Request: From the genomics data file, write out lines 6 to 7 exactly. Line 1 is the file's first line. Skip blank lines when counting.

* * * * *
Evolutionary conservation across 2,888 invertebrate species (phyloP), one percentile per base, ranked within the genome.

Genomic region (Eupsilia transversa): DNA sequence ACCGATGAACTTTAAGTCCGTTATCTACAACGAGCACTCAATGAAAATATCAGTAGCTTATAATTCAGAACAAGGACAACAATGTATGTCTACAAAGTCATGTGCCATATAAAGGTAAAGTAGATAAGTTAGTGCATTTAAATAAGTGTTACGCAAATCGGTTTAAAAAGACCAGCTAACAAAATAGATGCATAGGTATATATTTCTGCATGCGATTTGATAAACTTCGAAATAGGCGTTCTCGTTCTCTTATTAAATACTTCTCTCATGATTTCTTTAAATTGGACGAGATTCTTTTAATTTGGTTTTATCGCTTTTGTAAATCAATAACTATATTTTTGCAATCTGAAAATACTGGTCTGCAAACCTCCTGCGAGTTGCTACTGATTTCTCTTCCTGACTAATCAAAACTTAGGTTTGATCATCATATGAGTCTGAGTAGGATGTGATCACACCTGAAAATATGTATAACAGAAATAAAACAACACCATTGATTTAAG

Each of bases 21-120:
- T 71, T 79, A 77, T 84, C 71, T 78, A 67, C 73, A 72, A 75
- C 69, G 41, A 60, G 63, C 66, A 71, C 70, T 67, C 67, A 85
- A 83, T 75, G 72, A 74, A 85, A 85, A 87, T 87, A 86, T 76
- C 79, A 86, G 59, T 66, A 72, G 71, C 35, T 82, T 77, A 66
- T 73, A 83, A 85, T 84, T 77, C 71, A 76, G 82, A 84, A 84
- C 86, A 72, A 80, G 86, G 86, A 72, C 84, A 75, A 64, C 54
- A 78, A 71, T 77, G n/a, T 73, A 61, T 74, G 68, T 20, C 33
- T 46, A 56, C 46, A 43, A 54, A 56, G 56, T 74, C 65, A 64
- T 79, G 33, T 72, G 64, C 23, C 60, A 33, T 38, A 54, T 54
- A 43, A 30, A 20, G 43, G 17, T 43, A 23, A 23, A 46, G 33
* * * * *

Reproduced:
- A 83, T 75, G 72, A 74, A 85, A 85, A 87, T 87, A 86, T 76
- C 79, A 86, G 59, T 66, A 72, G 71, C 35, T 82, T 77, A 66